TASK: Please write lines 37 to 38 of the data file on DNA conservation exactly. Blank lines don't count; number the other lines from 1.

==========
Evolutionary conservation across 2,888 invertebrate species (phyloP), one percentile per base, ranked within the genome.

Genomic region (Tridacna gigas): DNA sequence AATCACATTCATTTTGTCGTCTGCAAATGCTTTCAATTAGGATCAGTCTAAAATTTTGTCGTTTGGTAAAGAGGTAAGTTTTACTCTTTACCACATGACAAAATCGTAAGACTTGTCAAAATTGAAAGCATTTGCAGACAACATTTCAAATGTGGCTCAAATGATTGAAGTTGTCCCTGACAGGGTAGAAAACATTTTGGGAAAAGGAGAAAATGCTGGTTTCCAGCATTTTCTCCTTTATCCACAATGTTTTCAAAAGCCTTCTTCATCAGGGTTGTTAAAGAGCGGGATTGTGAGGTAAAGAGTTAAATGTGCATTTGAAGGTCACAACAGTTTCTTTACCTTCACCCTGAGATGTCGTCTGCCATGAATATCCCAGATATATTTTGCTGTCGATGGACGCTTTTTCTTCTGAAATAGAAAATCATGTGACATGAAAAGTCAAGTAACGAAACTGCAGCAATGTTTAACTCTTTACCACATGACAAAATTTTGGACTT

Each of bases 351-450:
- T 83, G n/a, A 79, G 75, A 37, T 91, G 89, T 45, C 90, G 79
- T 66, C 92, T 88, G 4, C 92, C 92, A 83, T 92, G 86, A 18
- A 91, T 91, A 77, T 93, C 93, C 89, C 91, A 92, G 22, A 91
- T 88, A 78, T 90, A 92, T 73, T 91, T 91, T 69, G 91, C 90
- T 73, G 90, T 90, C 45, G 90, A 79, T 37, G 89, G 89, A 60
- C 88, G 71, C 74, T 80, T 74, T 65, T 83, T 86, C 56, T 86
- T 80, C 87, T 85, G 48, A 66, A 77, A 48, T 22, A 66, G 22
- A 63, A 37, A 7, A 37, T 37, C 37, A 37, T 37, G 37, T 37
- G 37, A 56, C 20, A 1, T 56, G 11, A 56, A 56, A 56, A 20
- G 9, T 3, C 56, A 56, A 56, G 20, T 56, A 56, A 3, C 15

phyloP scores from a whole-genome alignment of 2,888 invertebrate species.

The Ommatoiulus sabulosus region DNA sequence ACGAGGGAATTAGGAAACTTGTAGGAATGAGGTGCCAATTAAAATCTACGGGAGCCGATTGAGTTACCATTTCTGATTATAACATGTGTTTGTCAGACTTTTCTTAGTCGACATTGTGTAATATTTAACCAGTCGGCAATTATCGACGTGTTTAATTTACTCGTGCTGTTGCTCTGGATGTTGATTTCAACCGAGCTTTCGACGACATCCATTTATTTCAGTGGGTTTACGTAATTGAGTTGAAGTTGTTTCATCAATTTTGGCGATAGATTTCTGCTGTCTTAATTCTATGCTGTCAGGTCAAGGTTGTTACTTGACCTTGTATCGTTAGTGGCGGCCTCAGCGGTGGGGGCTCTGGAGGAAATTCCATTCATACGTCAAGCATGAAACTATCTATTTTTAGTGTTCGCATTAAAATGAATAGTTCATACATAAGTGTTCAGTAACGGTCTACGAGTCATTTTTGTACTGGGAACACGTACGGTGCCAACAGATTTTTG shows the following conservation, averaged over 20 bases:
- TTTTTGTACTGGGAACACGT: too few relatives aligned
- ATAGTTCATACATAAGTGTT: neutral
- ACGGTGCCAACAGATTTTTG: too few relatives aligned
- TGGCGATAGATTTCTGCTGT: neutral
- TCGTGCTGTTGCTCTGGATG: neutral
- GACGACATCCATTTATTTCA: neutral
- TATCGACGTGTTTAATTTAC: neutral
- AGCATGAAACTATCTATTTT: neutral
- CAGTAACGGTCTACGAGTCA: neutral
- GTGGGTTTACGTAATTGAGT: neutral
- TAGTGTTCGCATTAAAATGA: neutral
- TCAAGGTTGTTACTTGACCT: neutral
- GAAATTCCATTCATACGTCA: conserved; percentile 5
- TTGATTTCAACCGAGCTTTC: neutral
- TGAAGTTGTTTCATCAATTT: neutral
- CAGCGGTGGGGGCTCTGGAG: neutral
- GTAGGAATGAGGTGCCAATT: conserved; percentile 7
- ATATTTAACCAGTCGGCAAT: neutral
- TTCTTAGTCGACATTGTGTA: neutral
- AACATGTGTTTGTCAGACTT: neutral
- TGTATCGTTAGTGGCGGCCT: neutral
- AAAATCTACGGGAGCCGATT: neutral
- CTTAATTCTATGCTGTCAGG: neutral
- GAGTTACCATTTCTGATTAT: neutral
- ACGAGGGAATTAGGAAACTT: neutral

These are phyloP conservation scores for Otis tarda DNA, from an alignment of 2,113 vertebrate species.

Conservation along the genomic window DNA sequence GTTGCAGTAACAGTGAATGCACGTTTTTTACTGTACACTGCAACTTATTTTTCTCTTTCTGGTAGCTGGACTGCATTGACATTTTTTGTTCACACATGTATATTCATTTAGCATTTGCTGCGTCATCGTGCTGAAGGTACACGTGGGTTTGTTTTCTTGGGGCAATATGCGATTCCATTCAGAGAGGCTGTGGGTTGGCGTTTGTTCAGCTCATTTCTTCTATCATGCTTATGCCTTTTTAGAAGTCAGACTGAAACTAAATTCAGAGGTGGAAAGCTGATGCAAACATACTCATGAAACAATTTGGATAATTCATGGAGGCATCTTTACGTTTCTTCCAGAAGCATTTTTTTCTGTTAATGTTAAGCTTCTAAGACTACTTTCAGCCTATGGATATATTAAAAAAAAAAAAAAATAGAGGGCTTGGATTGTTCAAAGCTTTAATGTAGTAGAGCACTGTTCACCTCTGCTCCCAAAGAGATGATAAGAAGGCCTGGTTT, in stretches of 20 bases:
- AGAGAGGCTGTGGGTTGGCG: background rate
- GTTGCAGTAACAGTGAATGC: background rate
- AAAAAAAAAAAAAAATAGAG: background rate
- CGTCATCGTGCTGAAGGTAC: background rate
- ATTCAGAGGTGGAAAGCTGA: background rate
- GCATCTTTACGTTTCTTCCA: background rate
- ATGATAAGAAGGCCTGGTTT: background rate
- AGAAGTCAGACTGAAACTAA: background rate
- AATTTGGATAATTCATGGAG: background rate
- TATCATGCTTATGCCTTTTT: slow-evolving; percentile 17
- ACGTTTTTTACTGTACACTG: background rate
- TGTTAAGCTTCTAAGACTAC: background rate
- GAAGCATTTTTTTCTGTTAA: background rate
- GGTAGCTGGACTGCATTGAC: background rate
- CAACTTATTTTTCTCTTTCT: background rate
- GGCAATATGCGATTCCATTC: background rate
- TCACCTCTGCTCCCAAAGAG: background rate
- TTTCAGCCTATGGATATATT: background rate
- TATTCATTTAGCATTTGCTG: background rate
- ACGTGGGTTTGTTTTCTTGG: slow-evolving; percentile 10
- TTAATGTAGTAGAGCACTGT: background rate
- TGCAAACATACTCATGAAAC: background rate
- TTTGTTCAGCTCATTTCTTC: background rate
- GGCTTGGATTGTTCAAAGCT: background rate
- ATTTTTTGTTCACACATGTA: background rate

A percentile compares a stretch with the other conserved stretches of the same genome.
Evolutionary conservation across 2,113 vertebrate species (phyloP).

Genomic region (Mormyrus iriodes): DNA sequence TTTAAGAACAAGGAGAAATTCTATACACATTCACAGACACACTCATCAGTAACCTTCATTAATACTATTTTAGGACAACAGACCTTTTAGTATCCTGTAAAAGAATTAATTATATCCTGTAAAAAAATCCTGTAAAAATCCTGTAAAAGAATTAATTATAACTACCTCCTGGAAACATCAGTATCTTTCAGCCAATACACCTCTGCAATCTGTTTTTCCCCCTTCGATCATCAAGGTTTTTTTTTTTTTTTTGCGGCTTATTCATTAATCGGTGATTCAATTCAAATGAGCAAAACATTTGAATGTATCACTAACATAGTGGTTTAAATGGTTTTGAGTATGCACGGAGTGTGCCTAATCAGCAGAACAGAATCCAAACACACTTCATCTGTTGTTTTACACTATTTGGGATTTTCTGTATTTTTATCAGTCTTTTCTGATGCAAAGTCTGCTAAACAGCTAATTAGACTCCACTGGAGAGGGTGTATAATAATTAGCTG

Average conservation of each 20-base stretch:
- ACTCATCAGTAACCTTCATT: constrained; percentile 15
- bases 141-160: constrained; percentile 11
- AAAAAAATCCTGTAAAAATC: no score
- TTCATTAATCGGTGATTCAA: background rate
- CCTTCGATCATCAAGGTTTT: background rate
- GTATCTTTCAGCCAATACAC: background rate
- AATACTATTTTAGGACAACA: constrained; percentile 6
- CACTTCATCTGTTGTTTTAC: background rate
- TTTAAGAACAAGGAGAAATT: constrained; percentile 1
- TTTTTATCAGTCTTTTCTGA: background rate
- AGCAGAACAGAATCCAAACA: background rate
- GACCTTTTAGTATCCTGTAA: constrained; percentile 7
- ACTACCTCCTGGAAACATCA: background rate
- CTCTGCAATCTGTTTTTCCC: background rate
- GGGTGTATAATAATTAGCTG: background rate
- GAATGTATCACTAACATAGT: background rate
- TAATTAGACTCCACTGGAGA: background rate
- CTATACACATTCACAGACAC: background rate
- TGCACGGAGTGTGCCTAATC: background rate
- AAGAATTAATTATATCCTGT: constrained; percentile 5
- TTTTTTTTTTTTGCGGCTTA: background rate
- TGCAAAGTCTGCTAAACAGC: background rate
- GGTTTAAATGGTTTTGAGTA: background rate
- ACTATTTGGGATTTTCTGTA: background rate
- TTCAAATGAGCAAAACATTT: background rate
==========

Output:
- AAAATCTACGGGAGCCGATT: neutral
- CTTAATTCTATGCTGTCAGG: neutral